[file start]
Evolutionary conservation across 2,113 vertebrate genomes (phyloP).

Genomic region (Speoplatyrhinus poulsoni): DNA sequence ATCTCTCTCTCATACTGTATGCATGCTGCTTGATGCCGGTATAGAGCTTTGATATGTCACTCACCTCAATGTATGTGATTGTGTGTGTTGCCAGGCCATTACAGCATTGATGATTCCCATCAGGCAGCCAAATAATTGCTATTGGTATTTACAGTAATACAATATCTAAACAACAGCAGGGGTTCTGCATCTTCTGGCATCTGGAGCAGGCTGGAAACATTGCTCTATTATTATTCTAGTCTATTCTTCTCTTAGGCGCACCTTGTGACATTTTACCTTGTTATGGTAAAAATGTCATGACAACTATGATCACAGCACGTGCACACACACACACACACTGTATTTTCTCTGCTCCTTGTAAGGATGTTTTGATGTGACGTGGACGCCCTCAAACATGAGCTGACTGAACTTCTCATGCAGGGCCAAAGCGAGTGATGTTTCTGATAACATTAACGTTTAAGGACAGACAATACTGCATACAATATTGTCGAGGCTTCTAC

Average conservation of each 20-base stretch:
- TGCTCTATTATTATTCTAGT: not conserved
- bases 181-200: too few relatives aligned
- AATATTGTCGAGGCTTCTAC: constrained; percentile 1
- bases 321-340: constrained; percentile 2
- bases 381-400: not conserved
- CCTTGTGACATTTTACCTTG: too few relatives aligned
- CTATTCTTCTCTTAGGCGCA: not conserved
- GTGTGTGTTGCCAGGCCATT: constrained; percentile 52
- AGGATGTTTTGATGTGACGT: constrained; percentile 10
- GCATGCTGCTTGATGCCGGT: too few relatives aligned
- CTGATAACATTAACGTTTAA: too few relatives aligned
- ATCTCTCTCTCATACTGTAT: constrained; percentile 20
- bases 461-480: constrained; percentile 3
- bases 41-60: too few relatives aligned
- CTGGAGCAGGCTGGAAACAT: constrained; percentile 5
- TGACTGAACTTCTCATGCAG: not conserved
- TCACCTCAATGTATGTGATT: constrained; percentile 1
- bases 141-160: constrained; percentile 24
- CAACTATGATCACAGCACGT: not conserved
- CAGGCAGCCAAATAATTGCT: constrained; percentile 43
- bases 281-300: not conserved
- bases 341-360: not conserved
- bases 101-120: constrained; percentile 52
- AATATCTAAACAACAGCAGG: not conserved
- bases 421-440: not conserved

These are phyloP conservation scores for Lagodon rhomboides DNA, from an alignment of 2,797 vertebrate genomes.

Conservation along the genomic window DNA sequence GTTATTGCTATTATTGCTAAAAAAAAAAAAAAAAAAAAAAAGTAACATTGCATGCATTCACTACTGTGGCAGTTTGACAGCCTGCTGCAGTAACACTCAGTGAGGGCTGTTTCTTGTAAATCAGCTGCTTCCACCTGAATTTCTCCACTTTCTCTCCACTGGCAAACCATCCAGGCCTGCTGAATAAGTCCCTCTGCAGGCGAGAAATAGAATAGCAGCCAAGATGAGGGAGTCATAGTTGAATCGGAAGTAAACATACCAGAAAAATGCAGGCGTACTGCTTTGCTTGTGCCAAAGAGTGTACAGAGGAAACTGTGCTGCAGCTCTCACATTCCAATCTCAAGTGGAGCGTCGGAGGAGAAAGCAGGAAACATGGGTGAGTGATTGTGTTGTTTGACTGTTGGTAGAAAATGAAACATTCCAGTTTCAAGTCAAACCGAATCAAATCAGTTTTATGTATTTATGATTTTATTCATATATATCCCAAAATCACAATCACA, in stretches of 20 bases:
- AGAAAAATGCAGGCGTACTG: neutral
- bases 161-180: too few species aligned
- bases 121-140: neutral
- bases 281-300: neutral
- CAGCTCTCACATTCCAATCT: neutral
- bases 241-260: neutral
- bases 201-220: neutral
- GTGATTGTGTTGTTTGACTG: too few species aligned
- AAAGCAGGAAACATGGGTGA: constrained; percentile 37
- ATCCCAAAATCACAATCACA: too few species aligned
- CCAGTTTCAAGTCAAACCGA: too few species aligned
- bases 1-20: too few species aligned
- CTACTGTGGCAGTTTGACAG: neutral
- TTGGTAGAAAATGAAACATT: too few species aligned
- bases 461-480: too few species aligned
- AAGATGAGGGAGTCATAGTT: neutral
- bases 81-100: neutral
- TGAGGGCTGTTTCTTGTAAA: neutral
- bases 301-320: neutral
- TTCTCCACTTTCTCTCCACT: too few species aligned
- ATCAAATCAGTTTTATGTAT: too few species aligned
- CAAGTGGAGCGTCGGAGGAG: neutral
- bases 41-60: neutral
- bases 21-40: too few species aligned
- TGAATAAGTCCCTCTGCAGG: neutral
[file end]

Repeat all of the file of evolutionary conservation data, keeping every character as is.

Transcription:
Evolutionary conservation across 2,113 vertebrate genomes (phyloP).

Genomic region (Speoplatyrhinus poulsoni): DNA sequence ATCTCTCTCTCATACTGTATGCATGCTGCTTGATGCCGGTATAGAGCTTTGATATGTCACTCACCTCAATGTATGTGATTGTGTGTGTTGCCAGGCCATTACAGCATTGATGATTCCCATCAGGCAGCCAAATAATTGCTATTGGTATTTACAGTAATACAATATCTAAACAACAGCAGGGGTTCTGCATCTTCTGGCATCTGGAGCAGGCTGGAAACATTGCTCTATTATTATTCTAGTCTATTCTTCTCTTAGGCGCACCTTGTGACATTTTACCTTGTTATGGTAAAAATGTCATGACAACTATGATCACAGCACGTGCACACACACACACACACTGTATTTTCTCTGCTCCTTGTAAGGATGTTTTGATGTGACGTGGACGCCCTCAAACATGAGCTGACTGAACTTCTCATGCAGGGCCAAAGCGAGTGATGTTTCTGATAACATTAACGTTTAAGGACAGACAATACTGCATACAATATTGTCGAGGCTTCTAC

Average conservation of each 20-base stretch:
- TGCTCTATTATTATTCTAGT: not conserved
- bases 181-200: too few relatives aligned
- AATATTGTCGAGGCTTCTAC: constrained; percentile 1
- bases 321-340: constrained; percentile 2
- bases 381-400: not conserved
- CCTTGTGACATTTTACCTTG: too few relatives aligned
- CTATTCTTCTCTTAGGCGCA: not conserved
- GTGTGTGTTGCCAGGCCATT: constrained; percentile 52
- AGGATGTTTTGATGTGACGT: constrained; percentile 10
- GCATGCTGCTTGATGCCGGT: too few relatives aligned
- CTGATAACATTAACGTTTAA: too few relatives aligned
- ATCTCTCTCTCATACTGTAT: constrained; percentile 20
- bases 461-480: constrained; percentile 3
- bases 41-60: too few relatives aligned
- CTGGAGCAGGCTGGAAACAT: constrained; percentile 5
- TGACTGAACTTCTCATGCAG: not conserved
- TCACCTCAATGTATGTGATT: constrained; percentile 1
- bases 141-160: constrained; percentile 24
- CAACTATGATCACAGCACGT: not conserved
- CAGGCAGCCAAATAATTGCT: constrained; percentile 43
- bases 281-300: not conserved
- bases 341-360: not conserved
- bases 101-120: constrained; percentile 52
- AATATCTAAACAACAGCAGG: not conserved
- bases 421-440: not conserved

These are phyloP conservation scores for Lagodon rhomboides DNA, from an alignment of 2,797 vertebrate genomes.

Conservation along the genomic window DNA sequence GTTATTGCTATTATTGCTAAAAAAAAAAAAAAAAAAAAAAAGTAACATTGCATGCATTCACTACTGTGGCAGTTTGACAGCCTGCTGCAGTAACACTCAGTGAGGGCTGTTTCTTGTAAATCAGCTGCTTCCACCTGAATTTCTCCACTTTCTCTCCACTGGCAAACCATCCAGGCCTGCTGAATAAGTCCCTCTGCAGGCGAGAAATAGAATAGCAGCCAAGATGAGGGAGTCATAGTTGAATCGGAAGTAAACATACCAGAAAAATGCAGGCGTACTGCTTTGCTTGTGCCAAAGAGTGTACAGAGGAAACTGTGCTGCAGCTCTCACATTCCAATCTCAAGTGGAGCGTCGGAGGAGAAAGCAGGAAACATGGGTGAGTGATTGTGTTGTTTGACTGTTGGTAGAAAATGAAACATTCCAGTTTCAAGTCAAACCGAATCAAATCAGTTTTATGTATTTATGATTTTATTCATATATATCCCAAAATCACAATCACA, in stretches of 20 bases:
- AGAAAAATGCAGGCGTACTG: neutral
- bases 161-180: too few species aligned
- bases 121-140: neutral
- bases 281-300: neutral
- CAGCTCTCACATTCCAATCT: neutral
- bases 241-260: neutral
- bases 201-220: neutral
- GTGATTGTGTTGTTTGACTG: too few species aligned
- AAAGCAGGAAACATGGGTGA: constrained; percentile 37
- ATCCCAAAATCACAATCACA: too few species aligned
- CCAGTTTCAAGTCAAACCGA: too few species aligned
- bases 1-20: too few species aligned
- CTACTGTGGCAGTTTGACAG: neutral
- TTGGTAGAAAATGAAACATT: too few species aligned
- bases 461-480: too few species aligned
- AAGATGAGGGAGTCATAGTT: neutral
- bases 81-100: neutral
- TGAGGGCTGTTTCTTGTAAA: neutral
- bases 301-320: neutral
- TTCTCCACTTTCTCTCCACT: too few species aligned
- ATCAAATCAGTTTTATGTAT: too few species aligned
- CAAGTGGAGCGTCGGAGGAG: neutral
- bases 41-60: neutral
- bases 21-40: too few species aligned
- TGAATAAGTCCCTCTGCAGG: neutral